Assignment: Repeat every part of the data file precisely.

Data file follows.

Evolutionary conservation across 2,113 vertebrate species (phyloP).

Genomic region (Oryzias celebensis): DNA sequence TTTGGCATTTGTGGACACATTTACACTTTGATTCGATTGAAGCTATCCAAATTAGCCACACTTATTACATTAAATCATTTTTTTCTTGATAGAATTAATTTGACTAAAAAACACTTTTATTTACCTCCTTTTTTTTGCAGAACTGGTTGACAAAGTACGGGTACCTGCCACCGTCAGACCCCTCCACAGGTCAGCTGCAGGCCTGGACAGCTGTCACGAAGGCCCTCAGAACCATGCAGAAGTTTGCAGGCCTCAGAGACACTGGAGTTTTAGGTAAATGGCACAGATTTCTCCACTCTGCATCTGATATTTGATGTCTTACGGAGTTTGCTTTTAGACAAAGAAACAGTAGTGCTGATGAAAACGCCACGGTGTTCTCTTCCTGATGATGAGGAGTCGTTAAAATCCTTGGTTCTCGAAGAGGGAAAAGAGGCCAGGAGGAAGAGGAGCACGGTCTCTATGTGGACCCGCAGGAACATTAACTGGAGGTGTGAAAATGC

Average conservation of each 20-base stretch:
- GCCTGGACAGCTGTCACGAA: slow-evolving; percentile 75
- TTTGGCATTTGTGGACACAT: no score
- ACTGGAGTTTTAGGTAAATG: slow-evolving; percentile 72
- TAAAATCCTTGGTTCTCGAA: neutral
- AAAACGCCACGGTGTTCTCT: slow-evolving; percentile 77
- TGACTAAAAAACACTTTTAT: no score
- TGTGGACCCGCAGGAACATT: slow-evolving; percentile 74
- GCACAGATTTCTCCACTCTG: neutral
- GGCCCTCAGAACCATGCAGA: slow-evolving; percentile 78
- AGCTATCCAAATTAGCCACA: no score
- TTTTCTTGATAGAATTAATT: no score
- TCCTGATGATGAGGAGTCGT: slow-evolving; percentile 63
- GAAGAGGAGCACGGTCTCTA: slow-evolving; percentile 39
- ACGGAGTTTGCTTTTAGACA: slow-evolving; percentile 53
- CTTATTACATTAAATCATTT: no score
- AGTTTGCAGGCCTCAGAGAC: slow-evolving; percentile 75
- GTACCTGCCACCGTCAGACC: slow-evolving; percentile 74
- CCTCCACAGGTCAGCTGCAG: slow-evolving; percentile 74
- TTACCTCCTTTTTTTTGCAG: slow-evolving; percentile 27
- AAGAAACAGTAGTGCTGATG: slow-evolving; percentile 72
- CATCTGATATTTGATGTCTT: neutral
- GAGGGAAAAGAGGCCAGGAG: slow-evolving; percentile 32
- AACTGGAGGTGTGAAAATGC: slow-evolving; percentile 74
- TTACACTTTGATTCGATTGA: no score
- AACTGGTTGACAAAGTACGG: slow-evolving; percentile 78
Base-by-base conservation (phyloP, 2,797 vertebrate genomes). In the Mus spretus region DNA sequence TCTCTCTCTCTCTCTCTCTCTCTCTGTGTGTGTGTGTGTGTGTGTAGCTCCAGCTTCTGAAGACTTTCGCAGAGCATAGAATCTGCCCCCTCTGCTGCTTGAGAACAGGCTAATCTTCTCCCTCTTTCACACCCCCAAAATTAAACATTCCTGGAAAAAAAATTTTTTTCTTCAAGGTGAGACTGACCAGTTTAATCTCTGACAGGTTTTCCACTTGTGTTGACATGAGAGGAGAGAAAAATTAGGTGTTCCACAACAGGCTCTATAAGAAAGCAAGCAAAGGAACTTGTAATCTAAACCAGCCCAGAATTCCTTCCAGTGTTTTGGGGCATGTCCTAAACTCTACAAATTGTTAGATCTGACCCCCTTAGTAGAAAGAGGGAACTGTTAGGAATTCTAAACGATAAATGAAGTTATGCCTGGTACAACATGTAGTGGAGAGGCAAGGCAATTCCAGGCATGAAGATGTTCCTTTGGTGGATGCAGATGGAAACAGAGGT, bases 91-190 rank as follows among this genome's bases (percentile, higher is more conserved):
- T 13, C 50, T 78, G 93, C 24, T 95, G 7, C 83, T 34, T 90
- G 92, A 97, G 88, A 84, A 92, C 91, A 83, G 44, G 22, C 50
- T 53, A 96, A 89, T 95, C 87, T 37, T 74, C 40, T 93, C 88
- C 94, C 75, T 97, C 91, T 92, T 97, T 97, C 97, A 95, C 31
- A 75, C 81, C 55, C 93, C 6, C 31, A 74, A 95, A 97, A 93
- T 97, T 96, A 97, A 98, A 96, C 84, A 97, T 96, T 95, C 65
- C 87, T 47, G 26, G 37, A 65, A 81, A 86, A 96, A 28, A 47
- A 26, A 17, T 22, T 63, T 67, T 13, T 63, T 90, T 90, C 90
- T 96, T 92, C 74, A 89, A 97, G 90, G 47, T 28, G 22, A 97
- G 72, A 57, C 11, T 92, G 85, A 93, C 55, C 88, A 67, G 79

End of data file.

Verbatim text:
Evolutionary conservation across 2,113 vertebrate species (phyloP).

Genomic region (Oryzias celebensis): DNA sequence TTTGGCATTTGTGGACACATTTACACTTTGATTCGATTGAAGCTATCCAAATTAGCCACACTTATTACATTAAATCATTTTTTTCTTGATAGAATTAATTTGACTAAAAAACACTTTTATTTACCTCCTTTTTTTTGCAGAACTGGTTGACAAAGTACGGGTACCTGCCACCGTCAGACCCCTCCACAGGTCAGCTGCAGGCCTGGACAGCTGTCACGAAGGCCCTCAGAACCATGCAGAAGTTTGCAGGCCTCAGAGACACTGGAGTTTTAGGTAAATGGCACAGATTTCTCCACTCTGCATCTGATATTTGATGTCTTACGGAGTTTGCTTTTAGACAAAGAAACAGTAGTGCTGATGAAAACGCCACGGTGTTCTCTTCCTGATGATGAGGAGTCGTTAAAATCCTTGGTTCTCGAAGAGGGAAAAGAGGCCAGGAGGAAGAGGAGCACGGTCTCTATGTGGACCCGCAGGAACATTAACTGGAGGTGTGAAAATGC

Average conservation of each 20-base stretch:
- GCCTGGACAGCTGTCACGAA: slow-evolving; percentile 75
- TTTGGCATTTGTGGACACAT: no score
- ACTGGAGTTTTAGGTAAATG: slow-evolving; percentile 72
- TAAAATCCTTGGTTCTCGAA: neutral
- AAAACGCCACGGTGTTCTCT: slow-evolving; percentile 77
- TGACTAAAAAACACTTTTAT: no score
- TGTGGACCCGCAGGAACATT: slow-evolving; percentile 74
- GCACAGATTTCTCCACTCTG: neutral
- GGCCCTCAGAACCATGCAGA: slow-evolving; percentile 78
- AGCTATCCAAATTAGCCACA: no score
- TTTTCTTGATAGAATTAATT: no score
- TCCTGATGATGAGGAGTCGT: slow-evolving; percentile 63
- GAAGAGGAGCACGGTCTCTA: slow-evolving; percentile 39
- ACGGAGTTTGCTTTTAGACA: slow-evolving; percentile 53
- CTTATTACATTAAATCATTT: no score
- AGTTTGCAGGCCTCAGAGAC: slow-evolving; percentile 75
- GTACCTGCCACCGTCAGACC: slow-evolving; percentile 74
- CCTCCACAGGTCAGCTGCAG: slow-evolving; percentile 74
- TTACCTCCTTTTTTTTGCAG: slow-evolving; percentile 27
- AAGAAACAGTAGTGCTGATG: slow-evolving; percentile 72
- CATCTGATATTTGATGTCTT: neutral
- GAGGGAAAAGAGGCCAGGAG: slow-evolving; percentile 32
- AACTGGAGGTGTGAAAATGC: slow-evolving; percentile 74
- TTACACTTTGATTCGATTGA: no score
- AACTGGTTGACAAAGTACGG: slow-evolving; percentile 78
Base-by-base conservation (phyloP, 2,797 vertebrate genomes). In the Mus spretus region DNA sequence TCTCTCTCTCTCTCTCTCTCTCTCTGTGTGTGTGTGTGTGTGTGTAGCTCCAGCTTCTGAAGACTTTCGCAGAGCATAGAATCTGCCCCCTCTGCTGCTTGAGAACAGGCTAATCTTCTCCCTCTTTCACACCCCCAAAATTAAACATTCCTGGAAAAAAAATTTTTTTCTTCAAGGTGAGACTGACCAGTTTAATCTCTGACAGGTTTTCCACTTGTGTTGACATGAGAGGAGAGAAAAATTAGGTGTTCCACAACAGGCTCTATAAGAAAGCAAGCAAAGGAACTTGTAATCTAAACCAGCCCAGAATTCCTTCCAGTGTTTTGGGGCATGTCCTAAACTCTACAAATTGTTAGATCTGACCCCCTTAGTAGAAAGAGGGAACTGTTAGGAATTCTAAACGATAAATGAAGTTATGCCTGGTACAACATGTAGTGGAGAGGCAAGGCAATTCCAGGCATGAAGATGTTCCTTTGGTGGATGCAGATGGAAACAGAGGT, bases 91-190 rank as follows among this genome's bases (percentile, higher is more conserved):
- T 13, C 50, T 78, G 93, C 24, T 95, G 7, C 83, T 34, T 90
- G 92, A 97, G 88, A 84, A 92, C 91, A 83, G 44, G 22, C 50
- T 53, A 96, A 89, T 95, C 87, T 37, T 74, C 40, T 93, C 88
- C 94, C 75, T 97, C 91, T 92, T 97, T 97, C 97, A 95, C 31
- A 75, C 81, C 55, C 93, C 6, C 31, A 74, A 95, A 97, A 93
- T 97, T 96, A 97, A 98, A 96, C 84, A 97, T 96, T 95, C 65
- C 87, T 47, G 26, G 37, A 65, A 81, A 86, A 96, A 28, A 47
- A 26, A 17, T 22, T 63, T 67, T 13, T 63, T 90, T 90, C 90
- T 96, T 92, C 74, A 89, A 97, G 90, G 47, T 28, G 22, A 97
- G 72, A 57, C 11, T 92, G 85, A 93, C 55, C 88, A 67, G 79